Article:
So, I try to simplify and get as much on auto pilot, auto payment, auto renewal as possible. I also go to my local bank to do, duh, local banking as well as having them know and help me in other areas. If I need a notarized signature, I get it there, and so on. I know if I were to go there and explain that I couldn't find ID and wallet, they would give me some funds to get gas and food, but would not let me empty my accounts.

    As a person living alone, w/o family, these are some of the ways I'm trying to take care of myself.

    1. Thanks very much for sharing some of the ways you are taking care of yourself.

  4. I've been thinking about these changes that you have had. Maybe they are all cognitive declines from AD, or maybe some of them are normal aging. We all have declines due to shrinkage of the brain. I would maybe suggest that the losing of your keys (which you have done before) is an aging decline. And the music on the radio may be from AD. Because you've always had the radio there. I've lost my keys, I've lost my glasses for five minutes, until I realized I had them perched on my head. Somebody once told me that normal aging is forgetfulness, and dementia is different. you don't forget your keys, you forget what keys are. I once had a patient in clinicals that was an elderly man of 104. I handed him his toothbrush with toothpaste on it, and he said, "NOw I'd use this if I could remember what it was for." I helped him put it in his mouth, he remembered and brushed his teeth like crazy because it was a habit he had his whole life. Women with extreme short term memory loss, sit in the beauty shop like they were 30 years old. They listen to the beautician, they do exactly what she says, if they are sitting under the dryer, they don't leave, or mess with their hair. They read a magazine. These are women that would never sit still that long.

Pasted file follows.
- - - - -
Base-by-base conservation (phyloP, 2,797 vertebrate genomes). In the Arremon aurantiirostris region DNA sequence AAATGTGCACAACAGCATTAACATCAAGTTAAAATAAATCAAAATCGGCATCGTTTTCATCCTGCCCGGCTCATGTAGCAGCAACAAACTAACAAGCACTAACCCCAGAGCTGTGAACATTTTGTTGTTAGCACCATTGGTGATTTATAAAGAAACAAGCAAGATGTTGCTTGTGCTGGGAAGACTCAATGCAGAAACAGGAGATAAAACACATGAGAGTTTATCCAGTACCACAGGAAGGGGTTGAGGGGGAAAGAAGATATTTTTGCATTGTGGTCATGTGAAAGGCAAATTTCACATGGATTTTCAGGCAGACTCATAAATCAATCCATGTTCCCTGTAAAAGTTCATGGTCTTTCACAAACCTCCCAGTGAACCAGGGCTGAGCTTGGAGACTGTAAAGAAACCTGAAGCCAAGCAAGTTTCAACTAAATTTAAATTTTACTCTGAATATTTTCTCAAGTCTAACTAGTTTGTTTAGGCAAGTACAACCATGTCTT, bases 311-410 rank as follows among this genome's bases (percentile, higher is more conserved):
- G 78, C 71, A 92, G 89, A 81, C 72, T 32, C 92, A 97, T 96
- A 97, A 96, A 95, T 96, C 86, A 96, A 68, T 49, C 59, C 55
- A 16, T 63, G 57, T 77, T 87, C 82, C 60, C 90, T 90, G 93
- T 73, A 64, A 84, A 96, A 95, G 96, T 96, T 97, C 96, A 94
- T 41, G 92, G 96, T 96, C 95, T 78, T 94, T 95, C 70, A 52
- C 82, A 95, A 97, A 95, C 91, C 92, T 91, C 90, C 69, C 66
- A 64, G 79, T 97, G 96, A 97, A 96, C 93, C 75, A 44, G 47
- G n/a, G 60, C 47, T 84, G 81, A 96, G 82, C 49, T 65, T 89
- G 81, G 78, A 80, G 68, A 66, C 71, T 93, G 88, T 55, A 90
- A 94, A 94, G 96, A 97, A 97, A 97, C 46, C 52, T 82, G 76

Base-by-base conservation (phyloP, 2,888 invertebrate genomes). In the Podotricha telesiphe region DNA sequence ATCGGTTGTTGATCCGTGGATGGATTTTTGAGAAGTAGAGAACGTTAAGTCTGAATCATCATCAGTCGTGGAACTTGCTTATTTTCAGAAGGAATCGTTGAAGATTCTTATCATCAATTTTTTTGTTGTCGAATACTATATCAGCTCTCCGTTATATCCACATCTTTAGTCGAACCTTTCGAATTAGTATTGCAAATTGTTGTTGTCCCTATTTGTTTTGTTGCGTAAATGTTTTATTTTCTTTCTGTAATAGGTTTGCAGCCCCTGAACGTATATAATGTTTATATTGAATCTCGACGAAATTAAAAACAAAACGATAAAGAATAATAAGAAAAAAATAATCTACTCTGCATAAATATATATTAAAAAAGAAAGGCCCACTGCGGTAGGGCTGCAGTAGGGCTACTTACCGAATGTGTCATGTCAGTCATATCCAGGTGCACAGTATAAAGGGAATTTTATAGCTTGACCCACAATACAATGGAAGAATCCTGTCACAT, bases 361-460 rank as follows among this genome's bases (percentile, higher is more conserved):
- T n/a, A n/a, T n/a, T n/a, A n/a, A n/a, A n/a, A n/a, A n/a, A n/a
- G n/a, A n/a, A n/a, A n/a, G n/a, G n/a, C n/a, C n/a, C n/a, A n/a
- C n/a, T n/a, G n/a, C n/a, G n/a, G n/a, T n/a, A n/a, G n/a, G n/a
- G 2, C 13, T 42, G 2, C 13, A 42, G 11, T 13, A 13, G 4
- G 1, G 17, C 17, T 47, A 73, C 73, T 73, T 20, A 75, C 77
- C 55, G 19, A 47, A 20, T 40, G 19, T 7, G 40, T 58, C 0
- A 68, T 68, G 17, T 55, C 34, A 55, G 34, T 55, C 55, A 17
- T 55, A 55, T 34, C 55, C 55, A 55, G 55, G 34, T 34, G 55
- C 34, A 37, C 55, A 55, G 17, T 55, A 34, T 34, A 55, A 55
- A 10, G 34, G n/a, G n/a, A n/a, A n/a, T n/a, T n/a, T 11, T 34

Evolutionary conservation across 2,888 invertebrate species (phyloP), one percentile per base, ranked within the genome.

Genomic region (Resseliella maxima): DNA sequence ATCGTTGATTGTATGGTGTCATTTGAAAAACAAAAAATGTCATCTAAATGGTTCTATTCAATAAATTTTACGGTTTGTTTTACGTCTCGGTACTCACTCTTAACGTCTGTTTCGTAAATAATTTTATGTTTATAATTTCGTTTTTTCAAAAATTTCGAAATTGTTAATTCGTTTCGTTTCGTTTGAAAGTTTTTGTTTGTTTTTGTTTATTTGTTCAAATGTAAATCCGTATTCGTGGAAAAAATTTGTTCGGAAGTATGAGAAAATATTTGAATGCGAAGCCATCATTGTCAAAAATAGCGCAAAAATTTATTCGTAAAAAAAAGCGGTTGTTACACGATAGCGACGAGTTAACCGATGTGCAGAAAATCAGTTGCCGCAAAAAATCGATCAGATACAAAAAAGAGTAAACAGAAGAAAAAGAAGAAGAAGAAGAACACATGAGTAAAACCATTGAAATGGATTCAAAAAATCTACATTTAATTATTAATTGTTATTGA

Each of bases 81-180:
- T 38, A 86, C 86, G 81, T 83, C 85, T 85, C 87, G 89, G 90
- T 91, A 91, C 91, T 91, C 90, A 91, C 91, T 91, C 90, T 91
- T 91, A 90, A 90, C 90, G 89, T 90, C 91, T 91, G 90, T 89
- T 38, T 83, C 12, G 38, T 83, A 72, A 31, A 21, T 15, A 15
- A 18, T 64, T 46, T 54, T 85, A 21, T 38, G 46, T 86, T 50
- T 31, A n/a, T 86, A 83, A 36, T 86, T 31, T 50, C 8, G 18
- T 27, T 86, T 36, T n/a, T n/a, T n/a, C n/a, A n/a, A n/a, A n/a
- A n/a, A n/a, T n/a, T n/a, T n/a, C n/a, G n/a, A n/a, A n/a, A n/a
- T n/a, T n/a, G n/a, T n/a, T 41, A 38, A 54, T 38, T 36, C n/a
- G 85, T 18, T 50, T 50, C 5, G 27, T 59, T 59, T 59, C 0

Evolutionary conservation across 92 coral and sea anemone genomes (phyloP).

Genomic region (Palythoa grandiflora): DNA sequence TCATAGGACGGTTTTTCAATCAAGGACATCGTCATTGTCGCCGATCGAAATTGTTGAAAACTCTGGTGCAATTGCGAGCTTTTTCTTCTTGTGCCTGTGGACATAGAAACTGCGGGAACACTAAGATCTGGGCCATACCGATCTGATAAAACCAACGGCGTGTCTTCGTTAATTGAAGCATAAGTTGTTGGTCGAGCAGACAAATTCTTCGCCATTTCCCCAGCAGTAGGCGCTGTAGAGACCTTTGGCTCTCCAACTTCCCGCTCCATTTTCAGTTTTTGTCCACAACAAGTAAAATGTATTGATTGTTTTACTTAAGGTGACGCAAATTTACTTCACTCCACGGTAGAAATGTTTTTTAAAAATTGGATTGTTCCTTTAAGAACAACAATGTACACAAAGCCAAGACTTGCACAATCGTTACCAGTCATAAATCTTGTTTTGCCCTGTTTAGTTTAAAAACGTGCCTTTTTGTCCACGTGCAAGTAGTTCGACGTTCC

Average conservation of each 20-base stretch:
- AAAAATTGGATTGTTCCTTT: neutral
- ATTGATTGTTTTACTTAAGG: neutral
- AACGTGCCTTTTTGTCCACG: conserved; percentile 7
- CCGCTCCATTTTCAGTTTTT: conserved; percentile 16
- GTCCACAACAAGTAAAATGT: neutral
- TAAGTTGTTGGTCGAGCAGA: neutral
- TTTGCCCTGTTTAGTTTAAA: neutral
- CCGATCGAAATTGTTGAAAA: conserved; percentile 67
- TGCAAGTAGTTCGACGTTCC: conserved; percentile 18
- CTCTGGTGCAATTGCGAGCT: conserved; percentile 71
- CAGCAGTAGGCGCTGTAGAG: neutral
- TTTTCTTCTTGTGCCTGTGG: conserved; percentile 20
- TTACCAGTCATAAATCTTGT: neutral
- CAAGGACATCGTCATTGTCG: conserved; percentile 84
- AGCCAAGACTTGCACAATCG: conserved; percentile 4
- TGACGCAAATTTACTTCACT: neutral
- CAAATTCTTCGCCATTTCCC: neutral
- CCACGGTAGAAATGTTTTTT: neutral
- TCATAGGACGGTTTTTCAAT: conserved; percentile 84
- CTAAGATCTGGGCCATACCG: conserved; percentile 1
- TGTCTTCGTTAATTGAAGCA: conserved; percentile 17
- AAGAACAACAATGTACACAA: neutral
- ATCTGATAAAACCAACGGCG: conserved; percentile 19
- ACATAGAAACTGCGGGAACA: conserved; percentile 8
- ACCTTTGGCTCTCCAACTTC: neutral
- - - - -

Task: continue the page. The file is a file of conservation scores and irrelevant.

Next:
A few months ago, I was trying to write in a letter directions to my house. And the last street before you turn into my block, is Washington. I was writing, and I totally drew a blank. Is it Washington or worthington? Drew a blank for about three minutes. Then thought, "That's stupid, of course its Washington, why wouldn't I remember that?" I just assumed it was normal aging. Because that's what I hope it is. But we are all going to decline with time. What's normal, and what's AD is the question.

    1. One of the problems with early Alzheimer's is that so many of the symptoms DO seem like things that anyone does all the time. Losing keys for instance ... but normal people don't lose their keys, find them, and within the five seconds before they can retrieve them forget that they found them.
      And even if a symptom does happen to people without dementia, when you have the diagnosis, you don't know whether this one is dementia or normal aging.